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China’s Foreign Ministry Archive: Open or Closed?

Kazushi Minami

China seems determined to rewrite the past on its terms, and it all starts in the archives.

China’s Foreign Ministry Archive: Open or Closed?

China seems determined to rewrite the past on its terms. It all starts in the archives.

Historians flooded China’s Foreign Ministry Archive (FMA) following its surprising opening in 2004. But as Xi Jinping came to power, the Chinese government abruptly closed the FMA in 2012. Although no one knows the exact rationale behind the closure, scholars have speculated it was part of the Chinese government’s larger strategy to tighten control over society.

The FMA “reopened” in 2013—but only nominally and temporarily. Users found 90-percent of the previously available documents reclassified, and only 8,000 documents of miniscule importance remained open for research. For unknown reasons, the FMA shutdown again in 2014.

In December 2016, a Chinese colleague notified me that the FMA had “reopened” once again. Without much hope, I paid a visit in July 2017 to see just how open the archive actually was.

The Rules

The basic regulations for accessing material at the FMA remain unchanged from prior to 2012, but the procedures are more rigorous today. Upon arriving at the research room, you must present an ID and a letter of introduction bearing an official stamp from a Chinese institution. (Unlike several years ago, Chinese scholars now also need a letter of introduction.) You also need to provide the name and telephone number of a person at the inviting institution who can verify your identity. In my case, the archivist, probably a student intern, called my colleague who provided my letter.

After presenting a letter, researchers need to fill out a registration form on a computer and offer a description of your project. You need to specify the names of countries and the range of years you focus on.

In sum, the FMA now conducts a strict background check, especially compared to other archives in China.


When I visited the FMA, I tried to determine how many of the 80,000 documents originally available (between 2008 and 2012) were still accessible. Below is the list of some key words and the number of items available for each as of September 2017:

  • Soviet Union: 600 items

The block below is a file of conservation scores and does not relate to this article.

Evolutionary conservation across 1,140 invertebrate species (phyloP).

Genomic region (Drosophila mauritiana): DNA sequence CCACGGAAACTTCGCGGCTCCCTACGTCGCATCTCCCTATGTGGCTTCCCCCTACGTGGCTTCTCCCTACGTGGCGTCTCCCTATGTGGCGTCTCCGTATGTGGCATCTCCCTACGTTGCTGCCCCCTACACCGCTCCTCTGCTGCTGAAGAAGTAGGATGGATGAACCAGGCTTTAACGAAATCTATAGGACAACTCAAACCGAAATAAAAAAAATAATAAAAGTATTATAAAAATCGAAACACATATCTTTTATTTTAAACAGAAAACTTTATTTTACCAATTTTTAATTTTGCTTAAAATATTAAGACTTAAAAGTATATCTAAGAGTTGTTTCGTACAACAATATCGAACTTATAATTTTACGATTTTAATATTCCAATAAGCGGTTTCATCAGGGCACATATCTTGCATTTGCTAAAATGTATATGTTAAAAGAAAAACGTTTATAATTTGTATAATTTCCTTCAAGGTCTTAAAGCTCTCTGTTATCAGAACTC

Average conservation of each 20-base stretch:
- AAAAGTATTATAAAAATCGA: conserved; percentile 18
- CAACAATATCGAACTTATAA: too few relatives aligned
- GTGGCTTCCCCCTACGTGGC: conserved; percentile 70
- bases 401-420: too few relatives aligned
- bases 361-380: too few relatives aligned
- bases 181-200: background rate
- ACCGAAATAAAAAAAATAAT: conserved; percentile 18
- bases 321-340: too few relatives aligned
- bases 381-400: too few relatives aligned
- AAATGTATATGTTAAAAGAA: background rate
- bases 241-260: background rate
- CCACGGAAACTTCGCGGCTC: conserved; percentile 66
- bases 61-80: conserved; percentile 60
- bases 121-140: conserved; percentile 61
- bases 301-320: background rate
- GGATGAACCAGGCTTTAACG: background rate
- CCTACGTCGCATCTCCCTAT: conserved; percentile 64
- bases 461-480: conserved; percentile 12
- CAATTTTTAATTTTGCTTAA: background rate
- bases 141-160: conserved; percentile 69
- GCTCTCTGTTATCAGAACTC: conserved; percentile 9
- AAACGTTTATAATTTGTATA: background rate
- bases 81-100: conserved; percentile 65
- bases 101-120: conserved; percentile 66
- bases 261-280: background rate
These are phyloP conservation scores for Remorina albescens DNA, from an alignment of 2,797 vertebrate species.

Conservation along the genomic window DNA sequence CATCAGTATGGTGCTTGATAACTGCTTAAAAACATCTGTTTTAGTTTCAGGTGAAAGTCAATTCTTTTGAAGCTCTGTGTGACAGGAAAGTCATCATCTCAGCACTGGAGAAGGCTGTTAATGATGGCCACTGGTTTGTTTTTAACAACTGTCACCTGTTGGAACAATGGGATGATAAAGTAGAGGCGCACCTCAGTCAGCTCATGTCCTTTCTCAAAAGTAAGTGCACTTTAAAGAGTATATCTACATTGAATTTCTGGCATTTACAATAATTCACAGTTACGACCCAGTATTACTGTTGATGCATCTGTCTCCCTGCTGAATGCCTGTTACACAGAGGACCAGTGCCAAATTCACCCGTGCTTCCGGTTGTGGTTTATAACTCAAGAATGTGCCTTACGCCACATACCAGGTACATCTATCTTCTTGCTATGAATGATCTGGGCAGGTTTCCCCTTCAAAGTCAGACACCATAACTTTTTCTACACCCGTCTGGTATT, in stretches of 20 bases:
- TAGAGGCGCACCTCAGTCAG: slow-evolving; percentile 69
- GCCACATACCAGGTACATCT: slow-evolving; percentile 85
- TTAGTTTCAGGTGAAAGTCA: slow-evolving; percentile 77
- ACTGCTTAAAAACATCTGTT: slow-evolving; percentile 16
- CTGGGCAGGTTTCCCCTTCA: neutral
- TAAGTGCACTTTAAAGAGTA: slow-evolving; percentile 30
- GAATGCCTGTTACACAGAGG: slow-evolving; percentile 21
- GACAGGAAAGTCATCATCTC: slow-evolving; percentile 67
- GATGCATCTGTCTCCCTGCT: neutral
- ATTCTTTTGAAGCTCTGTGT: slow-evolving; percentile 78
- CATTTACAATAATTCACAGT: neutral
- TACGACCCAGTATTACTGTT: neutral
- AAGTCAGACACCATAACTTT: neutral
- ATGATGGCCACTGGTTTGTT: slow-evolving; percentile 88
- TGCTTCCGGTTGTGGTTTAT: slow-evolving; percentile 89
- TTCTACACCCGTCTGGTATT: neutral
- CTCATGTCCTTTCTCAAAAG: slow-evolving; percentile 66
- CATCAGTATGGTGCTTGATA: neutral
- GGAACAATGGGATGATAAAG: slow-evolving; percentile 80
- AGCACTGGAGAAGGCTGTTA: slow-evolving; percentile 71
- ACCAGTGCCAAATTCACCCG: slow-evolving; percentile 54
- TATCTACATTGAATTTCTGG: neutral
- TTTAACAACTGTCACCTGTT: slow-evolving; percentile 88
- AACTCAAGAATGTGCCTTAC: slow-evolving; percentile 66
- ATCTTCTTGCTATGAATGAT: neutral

• India: 476 items
  • Korea: 353 items
  • United Nations: 345 items
  • Vietnam: 282 items
  • Pakistan: 219 items
  • United States: 74 items
  • Japan: 36 items
  • Taiwan: 24 items

In 2013, Arunabh Ghosh reported slightly more hits for each of the key words listed above; it seems, disappointingly, the availability of materials has continued to decline since then.

Almost all documents belong to two conspicuously uncontroversial divisions in the Foreign Ministry: the International Organizations Division (国际组织司, series number 113) and the Protocol Division (礼宾司, series number 117). The year range of available documents (1949-1965) has not changed, and printing remains prohibited.

These restrictions do not mean that the FMA is completely useless. For instance, I found some valuable documents from the Protocol Division concerning Chinese contacts with non-state US actors in the 1960s. Most scholars, however, would probably find other major provincial and municipal archives, especially the Shanghai Municipal Archive, much more valuable.


Unlike the pre-2012 years, the research room was quiet and gloomy. I was the only researcher at the archive, except for one Chinese person, seemingly an internal patron, who received the full assistance of archivists. I also felt like I was under constant supervision. I could not even keep my cellphone in my pocket. Suspecting that I might take pictures, the archivist told me to store it in a locker with my backpack.

In addition, when I searched key words on the computer that appeared to have no direct connection to my stated research project, the archivist walked over and asked me if my topic had changed. When I answered “no,” she walked away without saying anything. This might be a mere coincidence, but I did not dare to search for any potentially controversial terms, such as the “Cultural Revolution.”

My experience at the “reopened” FMA left me with a clear impression that researchers are not welcome.

The environment of the FMA research room is a microcosm of the tense political atmosphere throughout China in the lead up to the 19th National Congress of the Chinese Communist Party. In recent weeks, news broke that the Chinese Government exerted pressure on Cambridge University Press to block domestic access to numerous articles on controversial topics published in major English-language journals, The China Quarterly and American Political Science Review.

China seems determined to rewrite the past on its terms, and it all starts in the archives. The Xi Jinping government is unlikely to loosen control over prized historical sources anytime soon.

About the Author

Kazushi Minami

Kazushi Minami

Osaka School of International Public Policy, Osaka University

Kazushi Minami is Associate Professor (U.S. equivalent of Assistant Professor) at the Osaka School of International Public Policy, Osaka University, where he is completing a book on "people's diplomacy" between the United States and China during the Cold War.

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